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Opossums: Natural Science

What are Opossums?


The Virginia opossum (Didelphis virginiana) is more closely related to kangaroos than to any other mammal in North America. It’s our only member of the ancient group of animals called the marsupials, or animals with pouches.

Opossum is the official name. However, both opossum and “possum” were written down by early colonists as approximate translations of the Virginia Algonquian word “apousoum,” which meant “white animal.”  While once non-existent in New England, opossums are abundant in Connecticut, Rhode Island, and Massachusetts. They can even be found as far north as Vermont and Maine.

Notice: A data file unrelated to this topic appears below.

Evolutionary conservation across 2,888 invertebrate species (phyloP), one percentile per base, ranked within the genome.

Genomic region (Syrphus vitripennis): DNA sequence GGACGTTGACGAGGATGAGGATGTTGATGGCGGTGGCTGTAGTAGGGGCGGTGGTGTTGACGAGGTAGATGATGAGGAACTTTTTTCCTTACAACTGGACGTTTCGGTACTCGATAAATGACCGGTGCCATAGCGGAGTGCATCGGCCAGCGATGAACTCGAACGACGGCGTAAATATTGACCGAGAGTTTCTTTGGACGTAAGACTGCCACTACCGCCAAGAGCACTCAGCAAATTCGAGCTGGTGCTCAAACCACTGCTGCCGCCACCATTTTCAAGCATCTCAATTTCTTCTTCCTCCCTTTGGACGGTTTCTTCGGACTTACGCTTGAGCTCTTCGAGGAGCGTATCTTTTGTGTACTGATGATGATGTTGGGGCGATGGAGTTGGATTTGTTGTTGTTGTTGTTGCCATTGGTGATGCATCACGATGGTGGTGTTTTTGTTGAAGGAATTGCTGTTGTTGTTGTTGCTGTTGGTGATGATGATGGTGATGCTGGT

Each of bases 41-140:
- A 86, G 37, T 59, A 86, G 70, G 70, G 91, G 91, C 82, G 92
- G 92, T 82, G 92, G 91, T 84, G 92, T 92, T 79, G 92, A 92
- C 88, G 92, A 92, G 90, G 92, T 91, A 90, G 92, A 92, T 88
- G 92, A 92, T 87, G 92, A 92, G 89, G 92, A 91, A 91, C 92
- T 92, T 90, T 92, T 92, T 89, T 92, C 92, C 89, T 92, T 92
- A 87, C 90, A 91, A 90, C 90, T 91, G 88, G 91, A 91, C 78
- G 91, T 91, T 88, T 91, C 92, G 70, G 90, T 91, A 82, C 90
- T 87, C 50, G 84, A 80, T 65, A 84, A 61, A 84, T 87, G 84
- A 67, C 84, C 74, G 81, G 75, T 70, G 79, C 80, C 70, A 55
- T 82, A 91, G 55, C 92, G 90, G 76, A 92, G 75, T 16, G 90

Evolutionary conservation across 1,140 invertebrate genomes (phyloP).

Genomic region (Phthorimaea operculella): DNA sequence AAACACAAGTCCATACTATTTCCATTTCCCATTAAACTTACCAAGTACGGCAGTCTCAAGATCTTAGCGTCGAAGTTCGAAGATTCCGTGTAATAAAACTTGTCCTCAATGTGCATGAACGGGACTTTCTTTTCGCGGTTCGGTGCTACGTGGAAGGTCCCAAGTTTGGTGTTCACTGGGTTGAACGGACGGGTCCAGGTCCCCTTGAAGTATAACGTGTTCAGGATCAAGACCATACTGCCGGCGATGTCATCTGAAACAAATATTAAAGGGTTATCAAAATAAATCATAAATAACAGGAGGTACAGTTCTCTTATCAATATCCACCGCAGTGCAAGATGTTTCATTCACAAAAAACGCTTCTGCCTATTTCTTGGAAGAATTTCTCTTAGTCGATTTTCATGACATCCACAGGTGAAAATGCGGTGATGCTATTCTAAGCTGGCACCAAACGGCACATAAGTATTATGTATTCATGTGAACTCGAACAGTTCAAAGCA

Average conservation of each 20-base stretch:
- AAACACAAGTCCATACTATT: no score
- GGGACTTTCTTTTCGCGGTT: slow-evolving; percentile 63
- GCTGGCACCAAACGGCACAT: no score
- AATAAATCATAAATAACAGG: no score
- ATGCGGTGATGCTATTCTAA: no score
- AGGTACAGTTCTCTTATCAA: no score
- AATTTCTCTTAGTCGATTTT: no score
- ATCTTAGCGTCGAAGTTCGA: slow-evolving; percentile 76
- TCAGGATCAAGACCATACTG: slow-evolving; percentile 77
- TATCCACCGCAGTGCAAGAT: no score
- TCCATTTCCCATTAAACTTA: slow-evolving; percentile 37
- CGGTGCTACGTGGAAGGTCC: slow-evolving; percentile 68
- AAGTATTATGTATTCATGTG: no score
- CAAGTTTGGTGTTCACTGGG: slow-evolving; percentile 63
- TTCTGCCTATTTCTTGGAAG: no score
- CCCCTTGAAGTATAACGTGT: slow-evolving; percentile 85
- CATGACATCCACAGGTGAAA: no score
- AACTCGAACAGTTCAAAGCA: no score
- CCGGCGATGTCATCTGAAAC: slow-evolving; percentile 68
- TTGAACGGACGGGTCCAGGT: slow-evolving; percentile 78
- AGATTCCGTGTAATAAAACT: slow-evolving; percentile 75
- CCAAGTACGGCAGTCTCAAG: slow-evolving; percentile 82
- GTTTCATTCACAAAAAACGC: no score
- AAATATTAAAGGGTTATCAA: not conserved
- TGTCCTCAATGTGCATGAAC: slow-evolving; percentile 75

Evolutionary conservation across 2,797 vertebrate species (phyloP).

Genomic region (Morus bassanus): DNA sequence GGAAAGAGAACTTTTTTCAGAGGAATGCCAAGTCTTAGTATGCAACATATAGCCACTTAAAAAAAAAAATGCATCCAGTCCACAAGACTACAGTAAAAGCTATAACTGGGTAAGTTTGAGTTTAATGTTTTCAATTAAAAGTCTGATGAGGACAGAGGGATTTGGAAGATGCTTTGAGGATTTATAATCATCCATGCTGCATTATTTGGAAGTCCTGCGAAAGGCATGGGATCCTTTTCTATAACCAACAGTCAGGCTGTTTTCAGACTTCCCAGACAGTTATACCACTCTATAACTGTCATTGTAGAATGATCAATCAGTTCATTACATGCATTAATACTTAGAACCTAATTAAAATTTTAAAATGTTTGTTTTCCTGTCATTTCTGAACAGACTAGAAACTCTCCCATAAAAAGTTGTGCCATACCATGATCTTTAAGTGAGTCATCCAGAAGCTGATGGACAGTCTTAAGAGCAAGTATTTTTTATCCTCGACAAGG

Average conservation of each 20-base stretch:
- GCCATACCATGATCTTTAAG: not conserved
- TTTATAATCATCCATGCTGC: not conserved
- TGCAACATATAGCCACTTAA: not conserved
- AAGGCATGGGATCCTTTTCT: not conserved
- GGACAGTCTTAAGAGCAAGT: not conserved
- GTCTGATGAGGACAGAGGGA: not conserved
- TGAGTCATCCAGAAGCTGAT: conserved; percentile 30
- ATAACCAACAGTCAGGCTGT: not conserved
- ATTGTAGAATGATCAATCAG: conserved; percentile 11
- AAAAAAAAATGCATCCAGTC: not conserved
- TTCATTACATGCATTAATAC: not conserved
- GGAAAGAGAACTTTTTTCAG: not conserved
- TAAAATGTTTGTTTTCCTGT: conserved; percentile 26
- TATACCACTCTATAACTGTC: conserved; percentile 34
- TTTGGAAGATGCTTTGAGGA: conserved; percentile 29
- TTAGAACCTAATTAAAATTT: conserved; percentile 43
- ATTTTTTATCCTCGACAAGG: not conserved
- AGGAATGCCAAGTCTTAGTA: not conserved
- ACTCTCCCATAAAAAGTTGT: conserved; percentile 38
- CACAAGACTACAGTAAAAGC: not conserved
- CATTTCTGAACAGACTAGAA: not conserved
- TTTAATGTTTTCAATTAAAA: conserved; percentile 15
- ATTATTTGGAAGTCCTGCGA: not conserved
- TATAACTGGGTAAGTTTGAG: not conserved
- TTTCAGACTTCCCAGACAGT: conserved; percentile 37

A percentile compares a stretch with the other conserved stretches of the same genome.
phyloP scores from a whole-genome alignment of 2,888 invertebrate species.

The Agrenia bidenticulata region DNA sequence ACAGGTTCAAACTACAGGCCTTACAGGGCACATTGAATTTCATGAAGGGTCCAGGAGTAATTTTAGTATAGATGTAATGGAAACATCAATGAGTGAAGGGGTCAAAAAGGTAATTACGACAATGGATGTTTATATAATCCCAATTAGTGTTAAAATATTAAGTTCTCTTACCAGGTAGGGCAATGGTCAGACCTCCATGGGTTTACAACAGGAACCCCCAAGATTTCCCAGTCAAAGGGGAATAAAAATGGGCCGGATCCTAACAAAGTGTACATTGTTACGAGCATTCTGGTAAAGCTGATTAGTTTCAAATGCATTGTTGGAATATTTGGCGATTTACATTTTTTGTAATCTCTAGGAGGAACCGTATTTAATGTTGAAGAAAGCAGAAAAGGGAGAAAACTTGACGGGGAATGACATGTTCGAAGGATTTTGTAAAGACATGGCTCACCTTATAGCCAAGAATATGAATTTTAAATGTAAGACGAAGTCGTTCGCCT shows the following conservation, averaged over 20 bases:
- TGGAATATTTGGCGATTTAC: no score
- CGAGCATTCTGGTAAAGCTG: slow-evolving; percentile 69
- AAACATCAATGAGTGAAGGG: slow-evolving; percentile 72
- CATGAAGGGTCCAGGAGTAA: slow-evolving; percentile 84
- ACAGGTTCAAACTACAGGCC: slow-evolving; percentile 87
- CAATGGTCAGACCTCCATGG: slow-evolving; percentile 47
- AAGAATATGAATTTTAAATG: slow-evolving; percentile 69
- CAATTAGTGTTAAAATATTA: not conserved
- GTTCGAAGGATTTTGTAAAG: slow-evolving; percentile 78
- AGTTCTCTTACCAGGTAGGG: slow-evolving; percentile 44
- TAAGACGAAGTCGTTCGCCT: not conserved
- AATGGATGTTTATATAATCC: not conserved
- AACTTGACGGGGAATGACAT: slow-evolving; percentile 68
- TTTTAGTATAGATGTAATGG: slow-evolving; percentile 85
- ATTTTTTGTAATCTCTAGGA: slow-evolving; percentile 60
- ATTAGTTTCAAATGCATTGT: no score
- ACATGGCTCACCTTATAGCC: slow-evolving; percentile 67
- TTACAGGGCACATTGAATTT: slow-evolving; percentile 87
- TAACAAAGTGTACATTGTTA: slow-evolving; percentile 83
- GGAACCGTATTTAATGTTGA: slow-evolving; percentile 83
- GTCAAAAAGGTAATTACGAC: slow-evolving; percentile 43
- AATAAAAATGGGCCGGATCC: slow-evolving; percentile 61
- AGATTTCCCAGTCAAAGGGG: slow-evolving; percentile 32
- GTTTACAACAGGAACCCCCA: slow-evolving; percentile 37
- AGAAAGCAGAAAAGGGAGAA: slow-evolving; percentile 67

Virginia opossums are about the size of housecats, and are mostly grey, with a white face. They have a pointed nose, short legs, and a long rat-like tail. These animals walk in a curiously slow, hobbling manner. However, they’re able climbers. They often use their flexible tails for balance, or to hold nesting material when climbing, and young use their tails to cling to their mothers’ backs.

(Continue reading from Massachusetts Audubon)

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